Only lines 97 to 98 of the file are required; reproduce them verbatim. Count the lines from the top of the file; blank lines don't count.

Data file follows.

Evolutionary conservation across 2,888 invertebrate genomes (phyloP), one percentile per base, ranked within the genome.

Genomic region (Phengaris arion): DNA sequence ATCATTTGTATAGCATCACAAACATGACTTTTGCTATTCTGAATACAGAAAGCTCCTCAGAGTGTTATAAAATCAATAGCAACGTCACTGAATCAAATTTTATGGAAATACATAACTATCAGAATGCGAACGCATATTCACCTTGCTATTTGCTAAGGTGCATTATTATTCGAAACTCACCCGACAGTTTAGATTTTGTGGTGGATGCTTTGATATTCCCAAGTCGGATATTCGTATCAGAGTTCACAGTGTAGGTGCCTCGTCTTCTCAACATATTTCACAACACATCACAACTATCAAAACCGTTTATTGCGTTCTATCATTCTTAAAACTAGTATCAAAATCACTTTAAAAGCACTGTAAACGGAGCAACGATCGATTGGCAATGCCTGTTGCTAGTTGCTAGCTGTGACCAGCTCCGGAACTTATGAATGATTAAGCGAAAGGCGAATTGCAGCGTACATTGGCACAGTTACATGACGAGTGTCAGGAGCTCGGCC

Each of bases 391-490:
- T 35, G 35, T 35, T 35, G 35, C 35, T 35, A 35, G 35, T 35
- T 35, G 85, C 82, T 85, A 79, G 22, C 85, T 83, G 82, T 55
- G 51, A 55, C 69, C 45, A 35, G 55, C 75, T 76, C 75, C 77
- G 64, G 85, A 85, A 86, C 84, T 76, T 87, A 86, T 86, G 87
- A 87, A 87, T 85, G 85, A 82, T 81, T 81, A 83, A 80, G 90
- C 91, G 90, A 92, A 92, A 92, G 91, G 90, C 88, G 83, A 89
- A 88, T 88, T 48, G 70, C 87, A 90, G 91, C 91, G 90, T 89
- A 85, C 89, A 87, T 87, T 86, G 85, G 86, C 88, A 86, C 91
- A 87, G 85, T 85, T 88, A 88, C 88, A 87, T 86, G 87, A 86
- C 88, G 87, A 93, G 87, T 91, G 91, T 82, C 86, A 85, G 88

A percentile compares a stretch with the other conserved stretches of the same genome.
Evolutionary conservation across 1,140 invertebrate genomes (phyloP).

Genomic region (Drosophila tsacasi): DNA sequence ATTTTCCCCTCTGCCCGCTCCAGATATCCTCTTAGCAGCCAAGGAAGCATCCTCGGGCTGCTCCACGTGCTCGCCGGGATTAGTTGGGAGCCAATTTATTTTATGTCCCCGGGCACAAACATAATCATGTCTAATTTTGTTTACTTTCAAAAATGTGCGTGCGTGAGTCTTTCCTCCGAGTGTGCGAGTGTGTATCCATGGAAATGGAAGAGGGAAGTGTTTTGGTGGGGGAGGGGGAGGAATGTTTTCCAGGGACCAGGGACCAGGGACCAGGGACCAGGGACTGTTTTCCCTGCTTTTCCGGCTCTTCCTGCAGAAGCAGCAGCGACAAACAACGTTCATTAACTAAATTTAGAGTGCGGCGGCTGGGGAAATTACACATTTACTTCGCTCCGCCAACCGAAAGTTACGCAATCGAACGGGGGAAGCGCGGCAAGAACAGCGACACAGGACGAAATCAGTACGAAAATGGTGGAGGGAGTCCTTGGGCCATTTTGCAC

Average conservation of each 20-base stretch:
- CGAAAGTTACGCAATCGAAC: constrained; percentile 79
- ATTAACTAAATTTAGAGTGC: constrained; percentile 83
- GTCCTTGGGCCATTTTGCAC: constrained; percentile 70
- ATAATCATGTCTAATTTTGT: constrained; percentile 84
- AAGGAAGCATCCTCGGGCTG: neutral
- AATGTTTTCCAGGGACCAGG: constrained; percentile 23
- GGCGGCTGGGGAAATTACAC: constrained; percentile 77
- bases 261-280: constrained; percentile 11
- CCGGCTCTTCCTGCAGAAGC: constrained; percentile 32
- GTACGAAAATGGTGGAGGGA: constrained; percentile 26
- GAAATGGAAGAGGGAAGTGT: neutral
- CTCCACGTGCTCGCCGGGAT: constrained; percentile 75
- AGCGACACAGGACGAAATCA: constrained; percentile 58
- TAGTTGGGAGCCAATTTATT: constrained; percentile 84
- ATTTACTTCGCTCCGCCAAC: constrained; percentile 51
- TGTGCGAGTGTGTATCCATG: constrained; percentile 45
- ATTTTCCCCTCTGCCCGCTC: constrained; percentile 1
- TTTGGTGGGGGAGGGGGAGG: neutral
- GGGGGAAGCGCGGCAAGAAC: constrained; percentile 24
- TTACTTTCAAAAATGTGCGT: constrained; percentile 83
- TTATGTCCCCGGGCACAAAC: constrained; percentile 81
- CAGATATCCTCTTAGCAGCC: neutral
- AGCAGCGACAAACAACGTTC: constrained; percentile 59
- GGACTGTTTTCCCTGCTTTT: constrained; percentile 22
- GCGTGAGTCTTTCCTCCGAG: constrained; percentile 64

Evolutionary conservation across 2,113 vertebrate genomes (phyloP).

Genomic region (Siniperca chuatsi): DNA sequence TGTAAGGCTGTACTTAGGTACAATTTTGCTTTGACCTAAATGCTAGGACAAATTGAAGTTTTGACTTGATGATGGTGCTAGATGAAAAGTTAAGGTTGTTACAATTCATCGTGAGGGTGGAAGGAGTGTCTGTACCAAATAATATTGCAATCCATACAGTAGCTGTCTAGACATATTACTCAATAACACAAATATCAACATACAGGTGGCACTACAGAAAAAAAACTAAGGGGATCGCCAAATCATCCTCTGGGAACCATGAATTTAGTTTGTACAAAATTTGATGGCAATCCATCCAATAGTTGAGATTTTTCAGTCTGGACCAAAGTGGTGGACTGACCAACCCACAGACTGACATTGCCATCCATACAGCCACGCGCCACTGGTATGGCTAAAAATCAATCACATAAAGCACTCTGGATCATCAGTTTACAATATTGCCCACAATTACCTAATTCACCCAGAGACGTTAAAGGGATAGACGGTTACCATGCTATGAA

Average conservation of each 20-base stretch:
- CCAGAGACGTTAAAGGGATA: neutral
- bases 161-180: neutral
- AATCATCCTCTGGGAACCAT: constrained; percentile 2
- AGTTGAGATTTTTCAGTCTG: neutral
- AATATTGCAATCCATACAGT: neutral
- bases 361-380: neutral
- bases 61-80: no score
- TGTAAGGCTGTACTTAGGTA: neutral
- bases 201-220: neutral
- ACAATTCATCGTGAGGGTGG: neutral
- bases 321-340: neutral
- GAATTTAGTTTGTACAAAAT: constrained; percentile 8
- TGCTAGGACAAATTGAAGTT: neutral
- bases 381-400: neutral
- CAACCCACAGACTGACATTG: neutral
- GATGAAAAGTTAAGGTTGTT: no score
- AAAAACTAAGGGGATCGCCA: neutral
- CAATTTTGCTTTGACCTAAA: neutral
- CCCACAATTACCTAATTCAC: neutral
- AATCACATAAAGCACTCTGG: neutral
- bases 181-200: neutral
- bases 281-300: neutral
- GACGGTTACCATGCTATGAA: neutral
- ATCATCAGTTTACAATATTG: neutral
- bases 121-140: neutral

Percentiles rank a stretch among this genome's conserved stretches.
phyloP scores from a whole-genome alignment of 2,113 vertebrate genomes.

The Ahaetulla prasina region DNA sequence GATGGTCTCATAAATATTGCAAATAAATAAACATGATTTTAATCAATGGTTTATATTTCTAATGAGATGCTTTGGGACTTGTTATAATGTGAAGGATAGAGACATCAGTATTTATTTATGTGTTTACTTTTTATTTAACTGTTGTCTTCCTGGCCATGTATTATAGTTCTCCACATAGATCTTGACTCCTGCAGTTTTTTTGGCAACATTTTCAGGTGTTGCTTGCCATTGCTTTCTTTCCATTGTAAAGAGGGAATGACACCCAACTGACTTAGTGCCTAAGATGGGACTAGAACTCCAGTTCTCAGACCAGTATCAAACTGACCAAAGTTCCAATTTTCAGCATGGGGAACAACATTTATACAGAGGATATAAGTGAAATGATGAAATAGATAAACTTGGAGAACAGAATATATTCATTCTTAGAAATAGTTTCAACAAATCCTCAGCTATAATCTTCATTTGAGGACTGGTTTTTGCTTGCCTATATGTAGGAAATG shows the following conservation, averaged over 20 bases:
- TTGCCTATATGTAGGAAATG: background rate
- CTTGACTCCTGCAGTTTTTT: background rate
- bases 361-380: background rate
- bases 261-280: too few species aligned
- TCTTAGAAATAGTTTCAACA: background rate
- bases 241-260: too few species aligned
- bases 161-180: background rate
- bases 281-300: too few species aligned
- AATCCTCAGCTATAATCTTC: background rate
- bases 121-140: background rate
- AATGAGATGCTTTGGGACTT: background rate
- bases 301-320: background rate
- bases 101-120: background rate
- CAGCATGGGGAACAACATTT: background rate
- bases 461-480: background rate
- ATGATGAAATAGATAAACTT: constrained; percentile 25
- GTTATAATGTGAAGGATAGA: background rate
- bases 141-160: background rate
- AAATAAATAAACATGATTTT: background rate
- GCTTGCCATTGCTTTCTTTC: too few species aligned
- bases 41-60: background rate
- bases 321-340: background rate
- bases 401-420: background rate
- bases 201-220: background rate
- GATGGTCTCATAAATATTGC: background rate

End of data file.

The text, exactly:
- bases 201-220: background rate
- GATGGTCTCATAAATATTGC: background rate